What are we doing at The de Ferrers Academy?
All internet access at The Academy is filtered, although we can never guarantee that 100% of all offensive content will be blocked. We also monitor all internet and network use and any offending images/text or illegal sites will be flagged up and automatically screen-captured, highlighting the user.
Increasingly, we think that it is also important for students to understand the issues involved in online safety, so we are expanding our Online Safety strategy to include:
- Regular online bulletins for parents about Online Safety
- Additional information on our website
- More workshops on online safety
- More frequent discussion about Online Safety issues with staff, governors and the Parents’ Focus Group
- Forming a ‘Student Task Force’ to help advise on and tackle online safety issues
- Getting students in ICT to get more hands-on experience with social networking and how to report offensive images/text, change privacy settings, etc
- Provide anonymous systems for students seeking advice and wishing to discuss issues about online safety
- Adding the CEOP button to our website and iPad homescreen
You can view some of the presentations and action plans on online safety by clicking on the links opposite:
Top 10 tips for online safety:
- Never give out personal details online (address, phone number, full name)
- Turn off location settings on cameras or photographs you post online may reveal exactly where you took them (eg, on Googlemaps)
- Think before you post! Would you say it in real life to someone’s face?
- Remember that nothing can ever be permanently deleted - you leave a digital footprint! Many employers look at applicants online presence…
- Don’t download unknown files or click on suspect weblinks – they may contain viruses
- Report any concerns or inappropriate content to CEOP using the ‘Report Abuse’ button, including any worrying followers/message senders on social networking sites.
- Watch your language & think about your username
- Think about any photographs you post – avoid adding names and don’t post pictures in your school uniform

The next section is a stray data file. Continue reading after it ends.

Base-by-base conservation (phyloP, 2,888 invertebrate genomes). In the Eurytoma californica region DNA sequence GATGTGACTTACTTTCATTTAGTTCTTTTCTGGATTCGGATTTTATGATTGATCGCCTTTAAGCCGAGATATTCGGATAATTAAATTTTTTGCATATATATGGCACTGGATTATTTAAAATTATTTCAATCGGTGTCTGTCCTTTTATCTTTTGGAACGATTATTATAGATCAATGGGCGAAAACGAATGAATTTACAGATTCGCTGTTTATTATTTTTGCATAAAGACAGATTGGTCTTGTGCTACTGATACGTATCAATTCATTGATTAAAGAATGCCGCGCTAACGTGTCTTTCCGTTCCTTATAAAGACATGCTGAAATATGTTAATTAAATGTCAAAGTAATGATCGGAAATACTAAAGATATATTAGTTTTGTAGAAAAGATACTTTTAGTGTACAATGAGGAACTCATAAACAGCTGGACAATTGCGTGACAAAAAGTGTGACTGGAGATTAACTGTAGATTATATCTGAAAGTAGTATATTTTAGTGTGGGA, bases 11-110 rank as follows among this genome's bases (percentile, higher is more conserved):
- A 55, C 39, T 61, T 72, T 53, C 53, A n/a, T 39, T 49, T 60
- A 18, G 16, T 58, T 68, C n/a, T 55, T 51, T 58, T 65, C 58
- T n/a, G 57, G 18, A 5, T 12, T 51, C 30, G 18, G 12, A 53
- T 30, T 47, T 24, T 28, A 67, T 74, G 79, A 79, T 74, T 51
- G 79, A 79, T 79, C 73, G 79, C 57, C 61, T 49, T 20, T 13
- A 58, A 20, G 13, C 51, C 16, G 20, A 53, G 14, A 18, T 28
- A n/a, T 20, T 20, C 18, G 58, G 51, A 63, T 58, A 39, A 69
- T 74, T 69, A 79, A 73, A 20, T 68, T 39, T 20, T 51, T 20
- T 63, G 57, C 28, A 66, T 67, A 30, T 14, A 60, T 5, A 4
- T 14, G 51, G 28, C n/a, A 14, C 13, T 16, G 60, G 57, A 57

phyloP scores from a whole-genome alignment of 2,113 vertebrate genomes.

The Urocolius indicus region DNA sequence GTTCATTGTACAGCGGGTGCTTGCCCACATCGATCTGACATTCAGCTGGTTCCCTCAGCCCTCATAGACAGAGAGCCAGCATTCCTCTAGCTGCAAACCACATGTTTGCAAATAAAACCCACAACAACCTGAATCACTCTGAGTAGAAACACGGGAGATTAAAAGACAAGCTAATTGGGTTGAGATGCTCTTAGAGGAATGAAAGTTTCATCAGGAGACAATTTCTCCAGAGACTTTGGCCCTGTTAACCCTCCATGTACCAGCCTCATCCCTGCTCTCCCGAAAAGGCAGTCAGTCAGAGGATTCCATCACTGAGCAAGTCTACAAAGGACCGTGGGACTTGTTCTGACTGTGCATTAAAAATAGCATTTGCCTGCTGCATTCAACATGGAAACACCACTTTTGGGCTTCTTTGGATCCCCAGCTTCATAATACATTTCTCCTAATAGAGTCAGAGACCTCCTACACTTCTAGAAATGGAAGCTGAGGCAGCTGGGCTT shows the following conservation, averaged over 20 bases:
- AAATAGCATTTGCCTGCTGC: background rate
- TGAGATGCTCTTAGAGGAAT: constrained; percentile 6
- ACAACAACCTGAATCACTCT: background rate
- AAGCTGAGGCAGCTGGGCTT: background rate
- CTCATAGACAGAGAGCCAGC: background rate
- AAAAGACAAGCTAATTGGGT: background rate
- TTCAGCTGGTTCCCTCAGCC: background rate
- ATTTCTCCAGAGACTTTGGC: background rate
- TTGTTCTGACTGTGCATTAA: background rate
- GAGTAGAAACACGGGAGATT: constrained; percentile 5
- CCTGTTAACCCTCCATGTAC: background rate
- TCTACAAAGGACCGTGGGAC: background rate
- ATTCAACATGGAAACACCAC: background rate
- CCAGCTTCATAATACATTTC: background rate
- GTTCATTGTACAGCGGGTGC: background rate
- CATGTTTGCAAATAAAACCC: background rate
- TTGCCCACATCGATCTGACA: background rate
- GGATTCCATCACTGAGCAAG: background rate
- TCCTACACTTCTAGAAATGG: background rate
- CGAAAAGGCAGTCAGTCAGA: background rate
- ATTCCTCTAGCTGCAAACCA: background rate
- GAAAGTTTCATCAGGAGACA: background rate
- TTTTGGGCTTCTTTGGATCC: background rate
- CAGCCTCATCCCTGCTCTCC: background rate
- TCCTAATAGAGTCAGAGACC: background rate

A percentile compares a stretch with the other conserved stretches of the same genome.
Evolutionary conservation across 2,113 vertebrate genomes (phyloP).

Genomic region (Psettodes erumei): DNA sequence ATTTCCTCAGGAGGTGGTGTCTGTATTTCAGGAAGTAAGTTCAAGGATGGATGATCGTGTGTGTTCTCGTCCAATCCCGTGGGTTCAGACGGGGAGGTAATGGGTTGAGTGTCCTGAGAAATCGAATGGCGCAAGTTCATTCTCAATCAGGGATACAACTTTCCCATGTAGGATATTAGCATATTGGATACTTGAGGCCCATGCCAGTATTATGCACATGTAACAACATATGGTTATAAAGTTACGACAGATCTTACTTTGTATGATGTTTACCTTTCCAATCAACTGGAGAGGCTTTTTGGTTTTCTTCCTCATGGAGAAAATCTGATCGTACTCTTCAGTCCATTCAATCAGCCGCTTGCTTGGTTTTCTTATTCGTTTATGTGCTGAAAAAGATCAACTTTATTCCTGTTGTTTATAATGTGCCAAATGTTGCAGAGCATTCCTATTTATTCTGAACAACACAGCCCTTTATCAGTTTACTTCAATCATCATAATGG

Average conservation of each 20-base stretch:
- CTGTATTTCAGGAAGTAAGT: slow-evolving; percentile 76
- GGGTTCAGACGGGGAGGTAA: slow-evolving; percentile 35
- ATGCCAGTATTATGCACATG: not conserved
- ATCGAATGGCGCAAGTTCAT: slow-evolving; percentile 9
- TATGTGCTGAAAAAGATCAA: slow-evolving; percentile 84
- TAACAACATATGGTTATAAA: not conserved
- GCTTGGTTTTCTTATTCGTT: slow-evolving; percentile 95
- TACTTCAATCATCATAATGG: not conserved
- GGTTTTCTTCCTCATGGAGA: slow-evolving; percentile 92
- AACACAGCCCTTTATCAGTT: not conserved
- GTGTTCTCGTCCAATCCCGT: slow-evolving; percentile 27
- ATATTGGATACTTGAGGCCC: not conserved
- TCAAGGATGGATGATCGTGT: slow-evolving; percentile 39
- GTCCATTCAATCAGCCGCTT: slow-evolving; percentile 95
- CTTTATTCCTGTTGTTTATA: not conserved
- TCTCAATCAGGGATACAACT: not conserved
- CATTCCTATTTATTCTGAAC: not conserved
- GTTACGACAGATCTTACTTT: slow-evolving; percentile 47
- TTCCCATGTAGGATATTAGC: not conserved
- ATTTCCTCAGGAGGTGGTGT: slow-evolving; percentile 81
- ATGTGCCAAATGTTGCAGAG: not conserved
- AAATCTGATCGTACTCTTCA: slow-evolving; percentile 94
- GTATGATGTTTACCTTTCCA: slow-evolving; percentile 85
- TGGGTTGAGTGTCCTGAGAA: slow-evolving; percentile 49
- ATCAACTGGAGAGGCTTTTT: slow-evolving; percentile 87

- Turn on privacy settings so only trusted friends can see your posts
- Never meet anyone you only know online in real-life – they often aren’t what they say/appear
Advice to parents:
Most students can now access the internet and send photos/video feed via their smartphones, gaming consoles, tablets, etc. Many students will also have their own social networking sites, such as Twitter, Facebook, Snapchat, etc.You can find advice and information on many of these sites using the weblink here:
The best approach is to talk to your children about responsible online behaviour and the possible consequences of actions and bad decisions.
The 'What's the Problem' Parent Pack below by The Lucy Faithfull Foundation offers advice about issues relating to Online Safety and inappropriate images and material.
If you are subject to online abuse, exploitation or made to feel uncomfortable online by somethign that happens, you can contact the police via the CEOP Report Abuse button below and they will investigate:
You can contact your Internet Service Provider (ISP) to have content blocked/restricted before it reaches you.
Students can now download our free digital guide to iPad and Online Safety, via iTunes:
Know how to stay safe online – advice and tools for parents and young people – in partnership with Staffordshire Police and Staffordshire County Council.
Child Sexual Exploitation is when someone makes you, or manipulates you, into doing something sexual for the benefit or enjoyment of themselves or others. It might be someone that you think is your boyfriend or girlfriend or someone you’ve just met or known for a while.
It can happen online or offline.
Offenders will attempt do draw you into a relationship and gain your trust by giving you gifts or attention. You might think this is harmless, but then they will make you feel that you have to give something back in return and this might involve sexual acts. That’s abuse - it’s never OK but it’s never your fault.
NSPCC - Staying safe online